"Looking For You" alternates between a hard rock song and a strong sense of keyboard driven melody. The chorus is outstanding and the prominent keyboard sound in the chorus kicks things up a bit. It is almost impossible not to have your heartbeat racing with this one. You can pretty much say the same thing about "I Fall Back", a track that again combines a very aggressive up tempo pace with that sense of the melodic that gives a very radio friendly sound to the song.

Things slow down a bit on "Don't Look Down", giving a bit more of a dramatic feel to the song. Epic sounding choruses complete with a huge vocal sound abound on the album and this one is no exception.

Whether from Barnes himself or the various guest appearances, the guitar work on the album is phenomenal and the way it is presented throughout the disc makes you appreciate what you are hearing all that much more.

I do have to say that I wasn't all that crazy about "Maybe You'll Believe Me Now", but I think that was because of the song's chorus which sounds a bit muddied. I just found it knocked me out of the song and made it a chore to get through.

Rebounding quickly, "I'd Do It All Over Again" has a strong commercial appeal. This would've been a huge top 40 rock track. The guitar gives an edginess to the song but with the pure pop sounding chorus, you can just imagine a huge concert singalong from the audience. This is a killer track! The same could be said for "Every Time We Say Goodbye" which is a musical adrenaline burst that just explodes out of your speakers from the start!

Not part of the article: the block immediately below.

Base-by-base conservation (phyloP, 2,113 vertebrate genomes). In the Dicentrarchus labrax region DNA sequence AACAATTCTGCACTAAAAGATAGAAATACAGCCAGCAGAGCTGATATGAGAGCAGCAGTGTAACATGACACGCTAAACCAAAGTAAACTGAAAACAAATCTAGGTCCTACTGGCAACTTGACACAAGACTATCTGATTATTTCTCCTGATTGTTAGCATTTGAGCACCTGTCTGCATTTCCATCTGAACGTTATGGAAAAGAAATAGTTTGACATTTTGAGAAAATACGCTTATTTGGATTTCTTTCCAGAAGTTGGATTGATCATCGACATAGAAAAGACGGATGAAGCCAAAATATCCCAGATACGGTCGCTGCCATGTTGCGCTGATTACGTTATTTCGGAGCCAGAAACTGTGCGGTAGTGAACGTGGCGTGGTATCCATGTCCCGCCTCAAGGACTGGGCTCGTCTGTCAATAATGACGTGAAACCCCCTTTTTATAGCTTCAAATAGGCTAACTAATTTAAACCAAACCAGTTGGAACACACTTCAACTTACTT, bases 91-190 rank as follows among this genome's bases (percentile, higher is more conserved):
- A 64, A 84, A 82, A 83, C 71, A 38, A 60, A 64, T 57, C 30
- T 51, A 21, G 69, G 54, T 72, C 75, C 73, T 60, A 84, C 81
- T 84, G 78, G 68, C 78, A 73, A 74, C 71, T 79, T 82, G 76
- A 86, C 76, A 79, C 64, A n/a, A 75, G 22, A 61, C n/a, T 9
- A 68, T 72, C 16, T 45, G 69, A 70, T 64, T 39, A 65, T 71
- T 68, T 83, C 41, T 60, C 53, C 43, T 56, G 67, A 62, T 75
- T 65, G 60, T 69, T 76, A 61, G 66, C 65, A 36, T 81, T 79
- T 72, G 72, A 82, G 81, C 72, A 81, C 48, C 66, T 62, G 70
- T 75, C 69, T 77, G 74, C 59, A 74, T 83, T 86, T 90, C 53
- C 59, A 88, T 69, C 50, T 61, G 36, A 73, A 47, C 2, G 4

The cover of Chicago's "Feelin Stronger Every Day" turned out nicely. It sounds just different enough, that I had to look the song up just to make sure it was the same song, despite seeing in the liner notes that Peter Cetera (along with James Pankow) co-wrote the song. The energy level is amazing and the use of a choir on the backing vocals at the end remains a tried and true way to make a song feel like it has even more depth to it.


I appreciated the rocking nature of "After The Way", but I just couldn't really get into the song as a whole. It just felt like something was missing for me to really enjoy it fully.

The album's closing track, "Johnny Ain't So Cool" moves at a fast clip but the vocals are a bit more subdued than the rest of the album. And oddly enough, they felt more pronounced on the alternate version of the song on Disc 2.